Home-based business owners in Jordan have the potential to play an important role in the country’s economy, from boosting household incomes to creating jobs and livelihoods for women, young people, and refugees.
On December 21, six months of UNHCR-funded efforts to support, expand, and formalize home-based businesses culminated in a public bazaar in Amman.
Nearly 70 home-based business owners brought their products and skills to the “Shougly Men Beity” (“My Work From Home”) event to share their work with new potential customers. The entrepreneurs—both Jordanians and Syrian refugees—showcased an array of items and services, from traditional mosaics to pickles to custom embroidery.
The event was organized by Blumont, with the support of UNHCR Jordan, and was officially opened by Dr. Tariq Mohammad Hammouri, Jordan’s Minister of Industry, Trade, and Supply, in his capacity as the key Sponsor. Additional remarks and participation were received from entrepreneurs, members of the private sector, and other stakeholders.
In his opening speech, Dr. Hammouri emphasized how new licensing laws have opened pathways to help Jordanians and Syrian refugees legitimize their work.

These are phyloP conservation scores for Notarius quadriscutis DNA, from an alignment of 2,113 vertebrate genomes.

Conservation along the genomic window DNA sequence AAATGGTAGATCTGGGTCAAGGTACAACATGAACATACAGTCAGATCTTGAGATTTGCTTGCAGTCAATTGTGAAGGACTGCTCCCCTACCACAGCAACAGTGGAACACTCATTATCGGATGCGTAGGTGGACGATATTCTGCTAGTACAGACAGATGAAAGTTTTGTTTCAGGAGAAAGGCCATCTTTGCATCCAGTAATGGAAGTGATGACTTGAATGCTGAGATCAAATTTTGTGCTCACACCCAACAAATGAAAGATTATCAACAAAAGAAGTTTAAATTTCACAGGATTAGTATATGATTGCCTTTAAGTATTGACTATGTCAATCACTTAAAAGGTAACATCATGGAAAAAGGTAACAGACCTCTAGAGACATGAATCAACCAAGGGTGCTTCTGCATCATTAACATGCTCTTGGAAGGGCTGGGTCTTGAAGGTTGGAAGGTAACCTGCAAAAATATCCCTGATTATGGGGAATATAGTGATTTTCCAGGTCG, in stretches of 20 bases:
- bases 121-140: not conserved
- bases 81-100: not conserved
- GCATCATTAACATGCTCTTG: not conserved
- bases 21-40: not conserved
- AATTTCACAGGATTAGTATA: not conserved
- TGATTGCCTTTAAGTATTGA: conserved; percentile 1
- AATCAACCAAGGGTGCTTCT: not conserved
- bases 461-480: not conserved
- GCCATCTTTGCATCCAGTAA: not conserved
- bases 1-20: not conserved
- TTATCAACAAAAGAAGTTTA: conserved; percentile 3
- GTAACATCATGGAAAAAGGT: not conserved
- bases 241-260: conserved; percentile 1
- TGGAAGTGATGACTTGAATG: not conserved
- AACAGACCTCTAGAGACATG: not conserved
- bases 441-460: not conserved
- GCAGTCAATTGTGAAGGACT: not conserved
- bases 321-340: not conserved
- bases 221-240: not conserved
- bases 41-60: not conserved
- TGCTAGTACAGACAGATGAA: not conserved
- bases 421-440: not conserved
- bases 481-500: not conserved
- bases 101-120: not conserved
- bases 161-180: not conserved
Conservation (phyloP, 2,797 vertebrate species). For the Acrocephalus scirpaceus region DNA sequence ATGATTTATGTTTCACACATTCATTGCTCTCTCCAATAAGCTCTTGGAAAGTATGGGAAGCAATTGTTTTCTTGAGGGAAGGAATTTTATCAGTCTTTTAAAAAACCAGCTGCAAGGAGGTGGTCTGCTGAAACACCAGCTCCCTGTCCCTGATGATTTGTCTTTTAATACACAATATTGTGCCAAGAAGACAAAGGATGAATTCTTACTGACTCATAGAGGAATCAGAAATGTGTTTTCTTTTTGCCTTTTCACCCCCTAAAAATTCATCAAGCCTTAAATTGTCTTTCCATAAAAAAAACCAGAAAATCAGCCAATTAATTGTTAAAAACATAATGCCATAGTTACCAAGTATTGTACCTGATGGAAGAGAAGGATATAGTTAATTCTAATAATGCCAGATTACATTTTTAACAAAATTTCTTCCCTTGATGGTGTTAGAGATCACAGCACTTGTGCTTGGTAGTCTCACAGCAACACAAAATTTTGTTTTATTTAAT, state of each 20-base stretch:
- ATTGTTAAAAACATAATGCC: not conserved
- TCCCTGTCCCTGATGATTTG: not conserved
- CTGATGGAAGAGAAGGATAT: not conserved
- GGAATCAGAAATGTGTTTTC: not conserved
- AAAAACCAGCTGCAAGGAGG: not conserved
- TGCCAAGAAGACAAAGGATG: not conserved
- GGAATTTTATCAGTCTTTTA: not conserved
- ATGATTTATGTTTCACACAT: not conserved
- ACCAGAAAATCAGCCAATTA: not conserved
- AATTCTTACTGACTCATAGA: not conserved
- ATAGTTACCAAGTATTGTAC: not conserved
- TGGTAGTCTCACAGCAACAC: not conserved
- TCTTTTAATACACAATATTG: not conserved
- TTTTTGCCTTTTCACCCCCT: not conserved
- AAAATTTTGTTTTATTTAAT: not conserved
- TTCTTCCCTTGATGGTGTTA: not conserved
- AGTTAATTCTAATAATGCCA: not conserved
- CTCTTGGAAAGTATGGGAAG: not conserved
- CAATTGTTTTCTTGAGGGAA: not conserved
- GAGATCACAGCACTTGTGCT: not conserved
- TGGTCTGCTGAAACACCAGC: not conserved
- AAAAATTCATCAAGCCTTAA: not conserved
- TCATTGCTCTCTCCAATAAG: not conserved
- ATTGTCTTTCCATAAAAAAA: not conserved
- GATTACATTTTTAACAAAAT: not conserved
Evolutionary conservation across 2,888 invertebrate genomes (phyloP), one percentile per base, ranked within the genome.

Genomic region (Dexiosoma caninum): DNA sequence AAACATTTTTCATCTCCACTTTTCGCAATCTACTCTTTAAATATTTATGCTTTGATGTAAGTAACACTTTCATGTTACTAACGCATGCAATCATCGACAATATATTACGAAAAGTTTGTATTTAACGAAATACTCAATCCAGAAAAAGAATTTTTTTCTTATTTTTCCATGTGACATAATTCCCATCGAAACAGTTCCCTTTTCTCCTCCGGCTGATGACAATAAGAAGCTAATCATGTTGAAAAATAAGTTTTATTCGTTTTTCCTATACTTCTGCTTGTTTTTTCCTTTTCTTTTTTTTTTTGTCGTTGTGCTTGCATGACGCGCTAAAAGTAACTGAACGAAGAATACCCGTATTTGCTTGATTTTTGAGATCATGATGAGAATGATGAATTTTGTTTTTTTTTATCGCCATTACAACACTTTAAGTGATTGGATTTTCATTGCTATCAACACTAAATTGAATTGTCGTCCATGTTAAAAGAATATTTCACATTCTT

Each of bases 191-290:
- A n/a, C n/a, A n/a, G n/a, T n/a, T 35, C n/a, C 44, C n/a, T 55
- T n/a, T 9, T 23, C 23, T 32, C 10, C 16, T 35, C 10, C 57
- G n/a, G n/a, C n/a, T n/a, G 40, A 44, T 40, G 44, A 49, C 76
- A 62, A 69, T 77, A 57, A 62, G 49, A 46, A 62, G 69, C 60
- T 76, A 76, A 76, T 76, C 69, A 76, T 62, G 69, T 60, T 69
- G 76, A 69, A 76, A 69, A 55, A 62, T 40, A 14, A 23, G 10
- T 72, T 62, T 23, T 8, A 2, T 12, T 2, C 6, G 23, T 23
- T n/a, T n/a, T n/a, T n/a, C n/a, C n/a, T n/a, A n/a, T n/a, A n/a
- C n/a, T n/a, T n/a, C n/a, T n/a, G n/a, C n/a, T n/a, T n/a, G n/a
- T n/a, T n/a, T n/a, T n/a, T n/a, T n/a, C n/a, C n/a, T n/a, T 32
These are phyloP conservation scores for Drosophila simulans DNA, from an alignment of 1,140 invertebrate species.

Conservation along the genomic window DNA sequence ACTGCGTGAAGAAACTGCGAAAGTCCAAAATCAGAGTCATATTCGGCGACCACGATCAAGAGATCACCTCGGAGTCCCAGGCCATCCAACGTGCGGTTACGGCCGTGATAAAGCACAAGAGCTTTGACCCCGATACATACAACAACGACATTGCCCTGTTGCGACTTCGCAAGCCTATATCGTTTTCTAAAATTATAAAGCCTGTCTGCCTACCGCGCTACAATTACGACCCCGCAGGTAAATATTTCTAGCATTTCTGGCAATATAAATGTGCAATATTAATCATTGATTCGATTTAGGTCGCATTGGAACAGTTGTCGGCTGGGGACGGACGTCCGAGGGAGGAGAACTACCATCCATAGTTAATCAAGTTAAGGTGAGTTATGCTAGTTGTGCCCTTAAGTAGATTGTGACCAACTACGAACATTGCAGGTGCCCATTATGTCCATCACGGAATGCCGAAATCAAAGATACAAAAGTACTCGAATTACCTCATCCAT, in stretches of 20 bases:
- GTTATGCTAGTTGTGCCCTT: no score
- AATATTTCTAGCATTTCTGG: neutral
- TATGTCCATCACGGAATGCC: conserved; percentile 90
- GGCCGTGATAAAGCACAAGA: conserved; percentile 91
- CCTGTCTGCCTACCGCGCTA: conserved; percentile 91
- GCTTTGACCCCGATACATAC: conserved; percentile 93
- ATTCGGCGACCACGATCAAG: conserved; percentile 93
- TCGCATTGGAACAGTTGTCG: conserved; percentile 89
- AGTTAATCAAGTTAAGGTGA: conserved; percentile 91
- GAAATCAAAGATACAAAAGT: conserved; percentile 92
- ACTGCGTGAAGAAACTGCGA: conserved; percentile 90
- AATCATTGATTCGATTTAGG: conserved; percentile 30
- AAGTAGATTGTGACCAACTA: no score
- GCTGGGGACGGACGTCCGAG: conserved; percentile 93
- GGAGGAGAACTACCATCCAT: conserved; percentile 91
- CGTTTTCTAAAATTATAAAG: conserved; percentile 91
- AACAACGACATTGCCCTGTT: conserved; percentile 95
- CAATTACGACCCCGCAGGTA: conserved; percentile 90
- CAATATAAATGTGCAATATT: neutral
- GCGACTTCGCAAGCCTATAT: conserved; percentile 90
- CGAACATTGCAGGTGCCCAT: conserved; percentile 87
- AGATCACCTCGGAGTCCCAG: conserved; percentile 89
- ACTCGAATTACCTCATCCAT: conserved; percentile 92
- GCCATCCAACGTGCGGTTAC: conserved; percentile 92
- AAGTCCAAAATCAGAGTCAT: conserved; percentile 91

“We have established laws and regulations to overcome all challenges facing these home-based businesses,” he said.
Blumont’s Jordan Country Director Linda Tubaishat welcomed guests in supporting the business owners, especially the Syrian refugees who have pursued success despite countless obstacles.
“Today, we celebrate with our Syrian brothers and sisters who have started their own registered and licensed businesses,” she said.
Many of the participants were supported by Blumont and partners like Leaders of Tomorrow through the UNHCR-funded Jordan Livelihoods Project, which aimed to improve, expand, and formally register and license home-based businesses. The project successfully formalized 89 Jordanian and 19 Syrian refugee-owned home-based businesses across five governorates of Jordan with the second half of 2019.
Many of the business owners face challenges related to disabilities, gender, and age, but have overcome adversity to pursue their talents. Raouf makes traditional mosaics despite a disability in his hands. With such intricate detail needed for the work, his instructor originally believed he would not be able to complete training. He overcame the challenge and completed the courses—one of only two to do so out of the class of 12.
“Never give up,” Raouf said. “You will face many obstacles, but it will work out eventually.”
The event also sought to educate informal home-based business owners on the registration process and offer guidance on improving and expanding businesses. Interactive sessions engaged entrepreneurs throughout the day, including sessions on the registration and licensing process by the Ministry of Municipal Affairs and Chamber of Commerce, product packaging by JoPack, and food processing by the Jordan Food and Drug Administration.
The UNHCR-funded Jordan Livelihoods Project strengthens livelihoods and economic opportunities in Jordan through home-based businesses owned by Jordanians or Syrian refugees.